Want To Dispute Onerous Rules? Bill Would Allow Small Businesses To Do Just That

There already are laws in place to help cut red tape for small businesses, but there is nowhere for employers to turn when they feel burdened by government rules.

That’s why the state Senate Budget Committee advanced a bill Monday that would help create a better pathway to reducing the impact of onerous rules.

So said Sen. Steve Oroho (R-Sparta).

“The New Jersey Regulatory Flexibility Act has been in place for years, but it’s often ignored or forgotten,” he said. “As a result, red tape stays in place and small businesses have nowhere to turn when the government makes it nearly impossible for them to create good jobs.

“Employers deserve the opportunity to dispute onerous rules and regulations. By empowering entrepreneurs to challenge overbearing regulations, we can stop anti-business policies from constraining our local economy.”

The bill highlights a need for a competitive environment and acknowledges that regulations can be burdensome for a smaller business. In the proposed law, the definition of a small business will be changed to a business making less than $6 million in revenue and having fewer than 100 employees.

“Uniform regulatory and reporting requirements can impose unnecessary and disproportionately burdensome demands, including legal, accounting and consulting costs, upon small businesses with limited resources,” according to the bill.

“The failure to recognize differences in the scale and resources of regulated businesses can adversely affect competition in the marketplace, discourage innovation and restrict improvements in productivity. Unnecessary regulations create entry barriers in many industries and discourage potential entrepreneurs from introducing beneficial products and processes.”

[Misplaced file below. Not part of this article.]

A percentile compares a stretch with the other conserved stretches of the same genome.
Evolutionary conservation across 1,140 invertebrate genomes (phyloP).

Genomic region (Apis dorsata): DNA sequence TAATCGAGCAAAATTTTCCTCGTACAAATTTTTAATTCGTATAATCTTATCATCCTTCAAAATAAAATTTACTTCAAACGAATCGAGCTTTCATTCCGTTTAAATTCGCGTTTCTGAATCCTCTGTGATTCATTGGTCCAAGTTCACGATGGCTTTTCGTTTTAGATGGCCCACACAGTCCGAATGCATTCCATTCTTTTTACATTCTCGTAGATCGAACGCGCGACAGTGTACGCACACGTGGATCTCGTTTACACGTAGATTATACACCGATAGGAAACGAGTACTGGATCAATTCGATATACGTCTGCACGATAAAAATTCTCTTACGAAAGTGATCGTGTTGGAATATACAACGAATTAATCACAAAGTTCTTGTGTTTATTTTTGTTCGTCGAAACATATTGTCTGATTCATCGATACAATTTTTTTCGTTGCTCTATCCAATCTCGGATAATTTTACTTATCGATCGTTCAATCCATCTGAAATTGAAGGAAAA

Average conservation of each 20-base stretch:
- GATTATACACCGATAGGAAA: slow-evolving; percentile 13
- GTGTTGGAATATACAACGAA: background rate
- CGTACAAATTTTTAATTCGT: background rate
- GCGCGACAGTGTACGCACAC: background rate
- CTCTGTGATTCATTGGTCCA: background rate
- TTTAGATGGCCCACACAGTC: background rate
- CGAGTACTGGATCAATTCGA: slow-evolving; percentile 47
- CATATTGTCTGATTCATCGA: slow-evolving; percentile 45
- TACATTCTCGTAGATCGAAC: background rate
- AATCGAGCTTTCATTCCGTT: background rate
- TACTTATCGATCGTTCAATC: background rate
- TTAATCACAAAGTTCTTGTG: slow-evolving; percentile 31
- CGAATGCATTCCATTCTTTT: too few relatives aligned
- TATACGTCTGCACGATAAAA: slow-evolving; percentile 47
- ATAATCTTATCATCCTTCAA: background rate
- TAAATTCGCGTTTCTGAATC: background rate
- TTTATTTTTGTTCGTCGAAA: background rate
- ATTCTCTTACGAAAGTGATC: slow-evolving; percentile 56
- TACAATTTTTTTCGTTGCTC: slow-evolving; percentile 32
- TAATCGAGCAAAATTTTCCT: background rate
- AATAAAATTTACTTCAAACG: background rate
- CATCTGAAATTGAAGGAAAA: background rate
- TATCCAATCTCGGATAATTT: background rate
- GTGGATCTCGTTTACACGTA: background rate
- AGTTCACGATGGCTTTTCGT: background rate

New Jersey Business & Industry Association officials said they support the bill.

“Enhancing the Regulatory Flexibility Act will help minimize the impact of rules and regulations on small businesses, allowing entrepreneurs and small business owners to focus on running their businesses, generating economic activity and creating jobs,” Vice President of Government Affairs Andrew Musick said in a statement.

The bipartisan bill now moves to the full Senate for a vote at the next voting session, on Dec. 17.

Sen. Anthony Bucco (R-Randolph) said the legislation allows employers to have greater control.

Sen. Troy Singleton (D-Moorestown) added that regulations can be a hindrance to some businesses’ growth.

“Small businesses cannot and should not be regulated the same as larger corporations,” he said. “Their needs and resources are vastly different, and our current rules make it difficult for them to generate serious economic growth. This bill aims to reverse that.”

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